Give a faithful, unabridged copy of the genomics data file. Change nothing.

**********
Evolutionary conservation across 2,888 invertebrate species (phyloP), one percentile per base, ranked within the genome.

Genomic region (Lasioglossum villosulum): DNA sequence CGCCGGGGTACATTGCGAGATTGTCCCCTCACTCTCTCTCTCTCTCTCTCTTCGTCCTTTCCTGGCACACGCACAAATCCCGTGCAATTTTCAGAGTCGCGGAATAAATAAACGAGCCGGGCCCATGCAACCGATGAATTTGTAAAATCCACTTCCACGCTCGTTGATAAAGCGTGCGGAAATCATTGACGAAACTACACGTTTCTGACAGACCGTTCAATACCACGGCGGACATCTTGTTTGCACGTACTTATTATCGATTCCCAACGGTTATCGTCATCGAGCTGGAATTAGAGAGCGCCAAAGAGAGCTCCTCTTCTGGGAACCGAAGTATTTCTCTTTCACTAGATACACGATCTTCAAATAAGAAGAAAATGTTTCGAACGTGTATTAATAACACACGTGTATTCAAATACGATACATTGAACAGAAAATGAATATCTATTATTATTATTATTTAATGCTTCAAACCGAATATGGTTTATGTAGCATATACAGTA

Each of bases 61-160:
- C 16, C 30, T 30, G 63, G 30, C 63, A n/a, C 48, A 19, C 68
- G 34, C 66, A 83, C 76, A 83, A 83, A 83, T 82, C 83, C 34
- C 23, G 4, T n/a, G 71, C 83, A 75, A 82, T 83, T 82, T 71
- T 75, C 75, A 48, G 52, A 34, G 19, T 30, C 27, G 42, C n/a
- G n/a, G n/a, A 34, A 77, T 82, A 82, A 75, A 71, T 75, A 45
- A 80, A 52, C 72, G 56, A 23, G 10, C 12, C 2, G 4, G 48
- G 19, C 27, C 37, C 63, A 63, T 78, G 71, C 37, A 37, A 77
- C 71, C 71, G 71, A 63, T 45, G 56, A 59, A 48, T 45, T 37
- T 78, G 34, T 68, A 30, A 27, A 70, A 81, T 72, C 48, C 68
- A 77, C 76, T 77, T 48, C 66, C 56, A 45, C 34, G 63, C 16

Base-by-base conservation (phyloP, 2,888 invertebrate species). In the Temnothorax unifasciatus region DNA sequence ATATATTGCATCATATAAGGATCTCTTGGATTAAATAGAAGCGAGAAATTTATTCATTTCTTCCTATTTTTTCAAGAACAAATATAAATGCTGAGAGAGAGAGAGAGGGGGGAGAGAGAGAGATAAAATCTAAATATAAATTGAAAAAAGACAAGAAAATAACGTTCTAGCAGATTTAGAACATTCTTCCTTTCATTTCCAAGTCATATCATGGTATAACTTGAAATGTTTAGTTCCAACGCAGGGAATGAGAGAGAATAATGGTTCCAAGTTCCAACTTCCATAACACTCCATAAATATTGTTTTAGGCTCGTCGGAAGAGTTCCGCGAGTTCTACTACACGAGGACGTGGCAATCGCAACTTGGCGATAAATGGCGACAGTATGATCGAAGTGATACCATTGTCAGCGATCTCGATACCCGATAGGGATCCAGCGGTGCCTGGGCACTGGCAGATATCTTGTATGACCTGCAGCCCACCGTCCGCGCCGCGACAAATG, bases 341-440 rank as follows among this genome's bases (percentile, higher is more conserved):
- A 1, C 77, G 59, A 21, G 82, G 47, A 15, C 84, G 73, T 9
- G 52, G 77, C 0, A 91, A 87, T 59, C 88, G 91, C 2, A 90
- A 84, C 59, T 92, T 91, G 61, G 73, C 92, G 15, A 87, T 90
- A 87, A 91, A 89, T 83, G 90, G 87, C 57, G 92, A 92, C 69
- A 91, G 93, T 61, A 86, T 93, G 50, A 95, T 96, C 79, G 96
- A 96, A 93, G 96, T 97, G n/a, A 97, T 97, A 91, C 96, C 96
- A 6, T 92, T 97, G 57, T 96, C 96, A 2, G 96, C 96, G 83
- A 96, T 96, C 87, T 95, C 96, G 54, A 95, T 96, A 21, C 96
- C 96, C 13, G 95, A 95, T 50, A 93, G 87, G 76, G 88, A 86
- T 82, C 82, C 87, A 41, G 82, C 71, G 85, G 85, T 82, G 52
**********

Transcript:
Evolutionary conservation across 2,888 invertebrate species (phyloP), one percentile per base, ranked within the genome.

Genomic region (Lasioglossum villosulum): DNA sequence CGCCGGGGTACATTGCGAGATTGTCCCCTCACTCTCTCTCTCTCTCTCTCTTCGTCCTTTCCTGGCACACGCACAAATCCCGTGCAATTTTCAGAGTCGCGGAATAAATAAACGAGCCGGGCCCATGCAACCGATGAATTTGTAAAATCCACTTCCACGCTCGTTGATAAAGCGTGCGGAAATCATTGACGAAACTACACGTTTCTGACAGACCGTTCAATACCACGGCGGACATCTTGTTTGCACGTACTTATTATCGATTCCCAACGGTTATCGTCATCGAGCTGGAATTAGAGAGCGCCAAAGAGAGCTCCTCTTCTGGGAACCGAAGTATTTCTCTTTCACTAGATACACGATCTTCAAATAAGAAGAAAATGTTTCGAACGTGTATTAATAACACACGTGTATTCAAATACGATACATTGAACAGAAAATGAATATCTATTATTATTATTATTTAATGCTTCAAACCGAATATGGTTTATGTAGCATATACAGTA

Each of bases 61-160:
- C 16, C 30, T 30, G 63, G 30, C 63, A n/a, C 48, A 19, C 68
- G 34, C 66, A 83, C 76, A 83, A 83, A 83, T 82, C 83, C 34
- C 23, G 4, T n/a, G 71, C 83, A 75, A 82, T 83, T 82, T 71
- T 75, C 75, A 48, G 52, A 34, G 19, T 30, C 27, G 42, C n/a
- G n/a, G n/a, A 34, A 77, T 82, A 82, A 75, A 71, T 75, A 45
- A 80, A 52, C 72, G 56, A 23, G 10, C 12, C 2, G 4, G 48
- G 19, C 27, C 37, C 63, A 63, T 78, G 71, C 37, A 37, A 77
- C 71, C 71, G 71, A 63, T 45, G 56, A 59, A 48, T 45, T 37
- T 78, G 34, T 68, A 30, A 27, A 70, A 81, T 72, C 48, C 68
- A 77, C 76, T 77, T 48, C 66, C 56, A 45, C 34, G 63, C 16

Base-by-base conservation (phyloP, 2,888 invertebrate species). In the Temnothorax unifasciatus region DNA sequence ATATATTGCATCATATAAGGATCTCTTGGATTAAATAGAAGCGAGAAATTTATTCATTTCTTCCTATTTTTTCAAGAACAAATATAAATGCTGAGAGAGAGAGAGAGGGGGGAGAGAGAGAGATAAAATCTAAATATAAATTGAAAAAAGACAAGAAAATAACGTTCTAGCAGATTTAGAACATTCTTCCTTTCATTTCCAAGTCATATCATGGTATAACTTGAAATGTTTAGTTCCAACGCAGGGAATGAGAGAGAATAATGGTTCCAAGTTCCAACTTCCATAACACTCCATAAATATTGTTTTAGGCTCGTCGGAAGAGTTCCGCGAGTTCTACTACACGAGGACGTGGCAATCGCAACTTGGCGATAAATGGCGACAGTATGATCGAAGTGATACCATTGTCAGCGATCTCGATACCCGATAGGGATCCAGCGGTGCCTGGGCACTGGCAGATATCTTGTATGACCTGCAGCCCACCGTCCGCGCCGCGACAAATG, bases 341-440 rank as follows among this genome's bases (percentile, higher is more conserved):
- A 1, C 77, G 59, A 21, G 82, G 47, A 15, C 84, G 73, T 9
- G 52, G 77, C 0, A 91, A 87, T 59, C 88, G 91, C 2, A 90
- A 84, C 59, T 92, T 91, G 61, G 73, C 92, G 15, A 87, T 90
- A 87, A 91, A 89, T 83, G 90, G 87, C 57, G 92, A 92, C 69
- A 91, G 93, T 61, A 86, T 93, G 50, A 95, T 96, C 79, G 96
- A 96, A 93, G 96, T 97, G n/a, A 97, T 97, A 91, C 96, C 96
- A 6, T 92, T 97, G 57, T 96, C 96, A 2, G 96, C 96, G 83
- A 96, T 96, C 87, T 95, C 96, G 54, A 95, T 96, A 21, C 96
- C 96, C 13, G 95, A 95, T 50, A 93, G 87, G 76, G 88, A 86
- T 82, C 82, C 87, A 41, G 82, C 71, G 85, G 85, T 82, G 52